Dir: Shaka King
Nominated for: Best Picture, Best Supporting Actor, Best Original Screenplay, Best Cinematography, Best Original Song.
Following the murders of Malcolm X, Martin Luther King and Bobby Kennedy, Shaka King’s Judas and the Black Messiah takes us back to the tumultuous period of the late 60s when the FBI’s J. Edgar Hoover (portrayed here in heavy makeup by Martin Sheen) became intensely paranoid that the root and branch reshaping of America’s cultural and political landscape would lead to yet another progressive leader rising through the ranks to be figurehead in the fight against injustice. The film focuses on this next potential “Black Messiah” in the form of the chairman of the Chicago chapter of the Black Panther organisation Fred Hampton (played by Daniel Kaluuya) and an FBI informant and potential ‘Judas’ in the shape of William O’Neal (LaKeith Stanfield), a career thief who is cajoled by the authorities into infiltrating the Panthers and becoming Hampton’s right hand man in order to avoid a jail sentence.
Almost everything about Judas and The Black Messiah is excellent, especially its wonderful cinematography that is both vital and timeless in its feel. It wraps itself around this true life tale, a story of real substance which wrestles with hefty moral ideas that, despite their inherent complexity, don’t weigh the film down one iota. Daniel Kaluuya’s performance is a little over mannered for my liking and is sometimes a little too self indulgent in a cast of actors who largely avoid grandstanding in favour of faithfully serving the story in this otherwise exceptionally well-measured ensemble cast. In particular, LaKeith Stanfield is excellent as the informant whose loyalties are torn between the Panther’s vision of social justice and the pressure applied from his FBI handler who is brilliantly played by the very capable Jesse Plemons (expect big things from him in future). The film’s score and soundtrack are as exceptional as its photography, and the story is handled beautifully, never allowing the battle for O’Neal’s loyalty to the Panthers or the FBI to become the type of cliched affair often seen in informant/double agent portrayals. Nor does the film descend into a run-of-the-mill biopic style which is always the risk with such subjects.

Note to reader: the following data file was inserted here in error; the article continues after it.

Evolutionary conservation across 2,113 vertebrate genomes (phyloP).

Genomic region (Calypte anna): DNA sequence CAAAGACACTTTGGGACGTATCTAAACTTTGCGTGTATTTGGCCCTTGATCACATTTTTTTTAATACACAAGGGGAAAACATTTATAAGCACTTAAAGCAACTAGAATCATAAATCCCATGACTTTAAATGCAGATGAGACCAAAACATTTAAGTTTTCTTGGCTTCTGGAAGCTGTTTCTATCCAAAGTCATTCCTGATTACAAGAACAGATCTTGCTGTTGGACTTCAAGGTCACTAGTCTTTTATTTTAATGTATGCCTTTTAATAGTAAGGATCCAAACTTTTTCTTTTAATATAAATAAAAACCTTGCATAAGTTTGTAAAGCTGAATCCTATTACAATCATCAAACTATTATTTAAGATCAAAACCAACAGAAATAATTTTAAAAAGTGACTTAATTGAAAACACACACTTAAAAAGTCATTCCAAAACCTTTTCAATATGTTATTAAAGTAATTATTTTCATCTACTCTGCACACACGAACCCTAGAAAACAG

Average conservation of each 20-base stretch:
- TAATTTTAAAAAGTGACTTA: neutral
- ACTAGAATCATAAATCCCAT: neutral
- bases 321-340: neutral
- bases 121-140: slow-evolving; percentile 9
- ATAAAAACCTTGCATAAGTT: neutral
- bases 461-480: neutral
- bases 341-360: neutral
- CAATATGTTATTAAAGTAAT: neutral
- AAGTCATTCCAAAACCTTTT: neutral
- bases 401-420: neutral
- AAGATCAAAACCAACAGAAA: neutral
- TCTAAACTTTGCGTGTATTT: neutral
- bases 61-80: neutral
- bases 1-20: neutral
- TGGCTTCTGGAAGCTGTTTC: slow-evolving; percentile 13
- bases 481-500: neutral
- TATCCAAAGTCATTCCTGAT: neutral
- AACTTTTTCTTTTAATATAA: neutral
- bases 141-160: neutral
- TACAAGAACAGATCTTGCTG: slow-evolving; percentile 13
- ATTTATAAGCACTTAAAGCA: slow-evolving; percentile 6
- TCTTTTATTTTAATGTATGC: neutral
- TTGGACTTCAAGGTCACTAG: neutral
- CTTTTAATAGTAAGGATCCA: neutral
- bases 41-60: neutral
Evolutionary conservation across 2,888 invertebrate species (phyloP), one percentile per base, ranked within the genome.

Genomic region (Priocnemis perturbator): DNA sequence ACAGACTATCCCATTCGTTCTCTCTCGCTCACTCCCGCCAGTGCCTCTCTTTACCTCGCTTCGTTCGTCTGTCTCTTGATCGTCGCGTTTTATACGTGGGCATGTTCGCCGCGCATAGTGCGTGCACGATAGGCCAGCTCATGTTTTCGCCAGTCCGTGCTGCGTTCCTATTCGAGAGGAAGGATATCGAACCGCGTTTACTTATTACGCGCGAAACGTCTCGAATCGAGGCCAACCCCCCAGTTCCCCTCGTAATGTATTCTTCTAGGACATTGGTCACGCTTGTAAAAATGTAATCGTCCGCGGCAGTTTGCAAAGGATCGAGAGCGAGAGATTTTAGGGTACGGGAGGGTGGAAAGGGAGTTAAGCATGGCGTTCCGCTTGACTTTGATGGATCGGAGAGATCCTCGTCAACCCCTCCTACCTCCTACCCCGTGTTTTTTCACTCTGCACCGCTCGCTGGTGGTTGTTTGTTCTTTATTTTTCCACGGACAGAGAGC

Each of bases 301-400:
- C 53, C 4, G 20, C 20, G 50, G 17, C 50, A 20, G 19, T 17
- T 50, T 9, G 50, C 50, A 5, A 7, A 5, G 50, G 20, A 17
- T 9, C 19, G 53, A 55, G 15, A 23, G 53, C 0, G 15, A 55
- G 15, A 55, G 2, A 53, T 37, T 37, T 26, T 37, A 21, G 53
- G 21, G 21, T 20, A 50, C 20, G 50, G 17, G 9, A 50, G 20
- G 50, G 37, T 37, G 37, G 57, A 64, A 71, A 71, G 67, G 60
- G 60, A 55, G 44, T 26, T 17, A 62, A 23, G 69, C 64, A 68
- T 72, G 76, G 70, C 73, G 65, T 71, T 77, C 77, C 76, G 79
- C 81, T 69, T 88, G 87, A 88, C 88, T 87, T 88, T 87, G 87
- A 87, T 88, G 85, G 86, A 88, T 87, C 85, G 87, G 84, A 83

The film pulls off the minor miracle of not just allowing you to see the powerful political points the movie intends to make in terms of social justice (points it doesn’t hit you over the head with by the way, it’s done authentically and cleverly) but it additionally lets you ruminate in the personal choices and moral dilemmas of its characters in this situation which poses questions that reach way beyond the film’s setting. It’s a movie about the roles our system forces us into and its consequences on both sides of any divide. Much of Judas & The Black Messiah’s brilliance is in its physical movements and spacial awareness that allows us to literally see and feel the place America was in at the late 60s, it inhabits that world thoroughly in every frame whilst still maintaining an urgent relevancy. Despite the words exchanged, we see that powerfully egalitarian ideas are often met by supremely ugly reactions in an oppressive system that is desperate to cling to its power. When the Panther’s in the film echo Che Guevara in saying ‘Words are beautiful, but actions are supreme’ it might as well be the central ethos of the story as well as the filmmakers credo. For whatever the characters’ inner desires are, it’s how they match that with the world around them that makes for an incredibly powerful film, especially in its fascinating coda that leaves us all to think about which side of history we should be on. A real world moral minefield brought to life by the supreme actions of a talented director to keep your eye on, the Academy’s oversight in not nominating King for best director is real blunder.
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